Sunday, July 14, 2013

Our History With A 1:1 Netbook Program Using BYOD

How Our Program Developed

3-step timeline
History of 1:1 At Our School
Our 1:1 program began with netbooks. We chose them because they're inexpensive. We went with BYOD—bring your own device—because we wanted parents to share in the expense and responsibility of their child's learning experience. A computer is one of their main learning tools at our school. If we had to provide computers for each child—even inexpensive netbooks—we'd probably still be talking about being a 1:1 school instead of celebrating our third year with a 1:1 learning program!

Instead, we installed the wireless infrastructure, courtesy of a generous donor, and suggested to our parents that they give their fifth grader a netbook for Christmas during our pilot year. We started a 1:1 program in January! We knew that most parents in our student body would easily spend $300 on iPods, video games, and similar gadgets. If we had a different clientele, we couldn't have done this, of course. We're blessed in that regard.

It was pretty much that easy. We did get a small amount of pushback from our families, but it was much less than expected. For the most part, our families support the decisions we make, and most families see the benefit of putting laptops into the hands of our students. After our 5-month pilot program we simply put the netbooks on our school supply list for the following August. We also opened it up to grades 5-8 and have been doing that ever since. It's been several years now and we publish an updated list of suggested netbooks or small laptops each year before school starts. Parents may purchase anything that meets our minimum standard. Starting in 2013-2014 we will be asking parents of fourth grade students to bring a netbook to school after Christmas break. They learn to touch type in the first half of the year and will then have a full semester using a netbook, armed with their new keyboarding skills.

Preparations and Pilot Program

We did several things before implementing our full 1:1 program. First, I purchased a netbook of my own and started to test its capabilities several months before we began. I found I was able to do most of my usual work just fine, even with the smaller (92% of full size) keyboard. The 250 Gb hard drive was never a problem, and the 2 Gb of RAM and low-end Intel processor, though slow, was very functional. I threw everything at it that I thought we might want to use and found I could do pretty much all of it. It wasn't as snappy as my MacBook Pro, but it got the job done with no real problems. The software requirements, as I'll describe them later, were pretty basic and help support a fairly traditional elementary and middle school curriculum.

After I spent a few months with my own netbook, we started our Spring pilot program. During that pilot my principal purchased netbooks for all the teachers in grades 5-8 so they could experience first-hand what the kids were experiencing. I discovered pretty quickly most of the pitfalls of starting a netbook program. The beginning of each school year, it turns out, is the most difficult and labor-intensive for parents, students and teachers as the netbooks are set up and put through their paces. Most of the students haven't used a netbook before and have to be taught how to do basic maintenance of their hardware and software.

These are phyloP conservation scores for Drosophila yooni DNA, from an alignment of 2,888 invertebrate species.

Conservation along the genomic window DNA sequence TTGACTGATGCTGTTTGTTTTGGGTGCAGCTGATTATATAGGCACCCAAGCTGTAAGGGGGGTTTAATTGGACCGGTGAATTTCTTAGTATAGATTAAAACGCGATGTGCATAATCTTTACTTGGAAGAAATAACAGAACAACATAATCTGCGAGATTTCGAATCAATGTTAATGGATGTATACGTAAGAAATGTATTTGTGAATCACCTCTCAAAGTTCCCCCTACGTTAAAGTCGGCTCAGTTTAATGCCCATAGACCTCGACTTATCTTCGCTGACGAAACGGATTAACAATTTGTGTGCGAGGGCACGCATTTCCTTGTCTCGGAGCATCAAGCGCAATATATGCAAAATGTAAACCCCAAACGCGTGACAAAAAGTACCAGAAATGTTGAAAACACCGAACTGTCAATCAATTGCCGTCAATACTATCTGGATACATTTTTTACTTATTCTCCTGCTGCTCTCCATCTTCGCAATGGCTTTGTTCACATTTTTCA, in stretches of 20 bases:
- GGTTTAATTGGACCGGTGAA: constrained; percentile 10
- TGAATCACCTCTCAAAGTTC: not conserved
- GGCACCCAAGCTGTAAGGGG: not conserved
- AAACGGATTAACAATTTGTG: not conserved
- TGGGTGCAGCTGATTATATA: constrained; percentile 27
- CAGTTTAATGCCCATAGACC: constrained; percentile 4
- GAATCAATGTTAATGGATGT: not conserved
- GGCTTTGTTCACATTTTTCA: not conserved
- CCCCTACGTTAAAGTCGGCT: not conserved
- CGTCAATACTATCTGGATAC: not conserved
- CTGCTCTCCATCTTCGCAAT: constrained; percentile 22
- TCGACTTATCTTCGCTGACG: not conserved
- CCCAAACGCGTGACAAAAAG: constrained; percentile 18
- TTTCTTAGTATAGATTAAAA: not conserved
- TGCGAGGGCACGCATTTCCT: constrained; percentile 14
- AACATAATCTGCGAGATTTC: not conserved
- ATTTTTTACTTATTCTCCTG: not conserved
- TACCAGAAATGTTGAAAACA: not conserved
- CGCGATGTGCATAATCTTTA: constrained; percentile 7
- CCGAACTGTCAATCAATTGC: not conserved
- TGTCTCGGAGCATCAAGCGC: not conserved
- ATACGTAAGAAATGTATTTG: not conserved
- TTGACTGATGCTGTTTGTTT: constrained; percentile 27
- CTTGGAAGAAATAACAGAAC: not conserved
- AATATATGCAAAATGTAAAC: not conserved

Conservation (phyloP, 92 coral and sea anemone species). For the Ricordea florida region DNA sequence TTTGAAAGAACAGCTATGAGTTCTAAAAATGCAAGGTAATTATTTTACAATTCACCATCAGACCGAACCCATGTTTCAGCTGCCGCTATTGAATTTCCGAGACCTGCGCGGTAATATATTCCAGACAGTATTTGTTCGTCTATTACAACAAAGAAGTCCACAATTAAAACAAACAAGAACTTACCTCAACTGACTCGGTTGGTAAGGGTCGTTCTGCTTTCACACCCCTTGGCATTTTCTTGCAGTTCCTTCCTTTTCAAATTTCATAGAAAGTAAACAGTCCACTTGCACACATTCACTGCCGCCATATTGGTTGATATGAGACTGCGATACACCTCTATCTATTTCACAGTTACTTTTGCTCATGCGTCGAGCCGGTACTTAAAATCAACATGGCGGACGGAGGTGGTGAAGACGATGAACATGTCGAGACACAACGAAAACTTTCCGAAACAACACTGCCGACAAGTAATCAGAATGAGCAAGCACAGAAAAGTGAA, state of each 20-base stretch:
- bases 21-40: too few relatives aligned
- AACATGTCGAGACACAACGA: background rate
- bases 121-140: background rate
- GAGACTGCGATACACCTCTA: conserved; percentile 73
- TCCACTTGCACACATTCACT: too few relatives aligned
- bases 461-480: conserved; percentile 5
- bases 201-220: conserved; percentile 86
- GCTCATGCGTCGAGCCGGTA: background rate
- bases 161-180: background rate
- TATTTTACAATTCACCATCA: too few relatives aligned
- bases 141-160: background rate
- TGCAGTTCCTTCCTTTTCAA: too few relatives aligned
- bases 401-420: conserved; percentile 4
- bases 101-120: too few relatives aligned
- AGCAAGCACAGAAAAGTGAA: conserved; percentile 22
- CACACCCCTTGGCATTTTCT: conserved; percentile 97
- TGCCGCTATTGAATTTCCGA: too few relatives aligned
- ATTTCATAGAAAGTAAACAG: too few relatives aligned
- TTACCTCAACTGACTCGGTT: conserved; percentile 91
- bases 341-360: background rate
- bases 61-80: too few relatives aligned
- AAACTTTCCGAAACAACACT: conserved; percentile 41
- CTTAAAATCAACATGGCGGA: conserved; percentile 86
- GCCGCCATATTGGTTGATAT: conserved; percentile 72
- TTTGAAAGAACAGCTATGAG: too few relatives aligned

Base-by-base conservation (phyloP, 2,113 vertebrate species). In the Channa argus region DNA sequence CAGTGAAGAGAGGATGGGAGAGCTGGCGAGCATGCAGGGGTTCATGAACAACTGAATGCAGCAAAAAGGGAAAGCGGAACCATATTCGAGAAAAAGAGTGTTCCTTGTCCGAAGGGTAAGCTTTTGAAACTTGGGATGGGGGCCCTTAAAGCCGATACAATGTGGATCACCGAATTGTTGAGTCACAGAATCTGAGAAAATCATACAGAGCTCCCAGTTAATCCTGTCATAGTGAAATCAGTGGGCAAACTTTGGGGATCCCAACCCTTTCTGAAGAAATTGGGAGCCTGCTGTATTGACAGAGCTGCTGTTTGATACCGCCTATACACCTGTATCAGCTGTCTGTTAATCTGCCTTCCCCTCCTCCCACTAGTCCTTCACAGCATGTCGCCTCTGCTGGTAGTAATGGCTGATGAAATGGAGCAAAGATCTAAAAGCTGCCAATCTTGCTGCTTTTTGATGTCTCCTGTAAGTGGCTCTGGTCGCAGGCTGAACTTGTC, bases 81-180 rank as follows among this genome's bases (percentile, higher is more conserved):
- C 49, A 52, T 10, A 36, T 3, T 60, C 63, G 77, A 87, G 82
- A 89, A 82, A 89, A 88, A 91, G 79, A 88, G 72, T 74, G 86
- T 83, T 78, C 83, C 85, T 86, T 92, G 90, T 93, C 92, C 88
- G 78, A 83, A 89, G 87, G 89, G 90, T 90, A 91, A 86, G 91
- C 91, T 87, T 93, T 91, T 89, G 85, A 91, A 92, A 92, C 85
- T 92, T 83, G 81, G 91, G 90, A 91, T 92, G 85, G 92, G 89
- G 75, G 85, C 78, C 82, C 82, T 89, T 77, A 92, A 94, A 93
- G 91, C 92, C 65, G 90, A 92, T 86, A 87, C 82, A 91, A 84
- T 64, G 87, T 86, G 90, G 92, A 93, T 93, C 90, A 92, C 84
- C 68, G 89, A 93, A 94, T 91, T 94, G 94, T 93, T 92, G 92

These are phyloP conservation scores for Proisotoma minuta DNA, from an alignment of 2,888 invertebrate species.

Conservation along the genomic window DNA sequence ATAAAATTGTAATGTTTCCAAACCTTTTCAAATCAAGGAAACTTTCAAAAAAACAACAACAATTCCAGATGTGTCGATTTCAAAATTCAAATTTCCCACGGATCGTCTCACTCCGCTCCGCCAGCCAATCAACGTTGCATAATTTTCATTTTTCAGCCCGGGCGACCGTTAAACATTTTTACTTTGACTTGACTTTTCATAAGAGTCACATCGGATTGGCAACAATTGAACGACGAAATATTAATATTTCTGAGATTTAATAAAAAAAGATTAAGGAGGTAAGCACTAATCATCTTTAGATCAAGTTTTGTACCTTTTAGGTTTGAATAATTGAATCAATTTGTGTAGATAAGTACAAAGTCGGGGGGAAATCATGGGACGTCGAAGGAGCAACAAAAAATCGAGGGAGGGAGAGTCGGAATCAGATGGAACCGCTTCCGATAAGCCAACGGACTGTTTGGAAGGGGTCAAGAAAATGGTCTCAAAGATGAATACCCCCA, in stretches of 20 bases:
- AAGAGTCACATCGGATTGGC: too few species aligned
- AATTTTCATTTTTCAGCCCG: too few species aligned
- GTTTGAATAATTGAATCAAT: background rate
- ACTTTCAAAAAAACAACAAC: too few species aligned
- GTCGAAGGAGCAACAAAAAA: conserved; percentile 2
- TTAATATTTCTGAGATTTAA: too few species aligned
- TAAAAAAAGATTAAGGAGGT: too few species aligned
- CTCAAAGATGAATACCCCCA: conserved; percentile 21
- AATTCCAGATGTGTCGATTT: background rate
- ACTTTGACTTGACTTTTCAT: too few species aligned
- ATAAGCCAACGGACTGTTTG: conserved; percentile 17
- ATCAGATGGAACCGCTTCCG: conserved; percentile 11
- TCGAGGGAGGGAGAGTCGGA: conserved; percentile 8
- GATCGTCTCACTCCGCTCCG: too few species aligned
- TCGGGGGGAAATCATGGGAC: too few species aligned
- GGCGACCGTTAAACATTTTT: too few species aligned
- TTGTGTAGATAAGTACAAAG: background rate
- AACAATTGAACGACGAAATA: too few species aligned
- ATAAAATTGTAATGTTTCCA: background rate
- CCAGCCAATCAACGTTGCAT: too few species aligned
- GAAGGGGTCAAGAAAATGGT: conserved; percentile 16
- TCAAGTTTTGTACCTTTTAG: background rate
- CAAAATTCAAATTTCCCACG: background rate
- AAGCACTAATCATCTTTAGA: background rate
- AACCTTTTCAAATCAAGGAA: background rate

Finally, we spent some time as a staff reflecting on and evaluating the pilot program. We used what we learned to tweak and improve before implementing a full 1:1 program the following August in grades 5-8. That's what we've been doing for several years now, tweaking each summer prior to the coming school year.


After a couple years we realized that we were spending most of semester one during fifth grade just getting up to speed. We decided fairly soon into the program to move our touch typing program down from semester one of fifth grade to semester two of fourth grade. We had used Alphasmart Neos in fifth grade for several years prior to our netbook program. So, we moved the Neos down to fourth grade and taught touch typing with the Neo's built-in typing tutor. It is a no-frills, 15-lesson course that has the kids touch typing like a secretary by the time they get to lesson 15. This past year we moved that course into second quarter so the children are functional typists by around January or February. That gives us a few months to provide the children with practice projects involving lots of typing—stories and projects involving research and plenty of writing.

In addition, this school year we've introduced several of our main software tools to the fourth graders in a lab setting. That way, when they have their own netbooks in the summer or in August just before fifth grade starts, they will have had a chance to at least try out the applications we use most often during the school day. These applications include Open Office and Google Apps for offline-individual and online-collaborative work, respectively. I'll say more about these and other tools later on in this series of articles.

Future Plans

At this moment I don't know what the future will look like. One of the reasons I'm writing this series of articles during the Summer of 2013 is because I want to reflect on the past 3 years. The other reason is because I'm hoping, upon reflection, to have some idea of the next logical step in our netbook program. Stay tuned for more!

credits: image courtesy Free Powerpoint Templates

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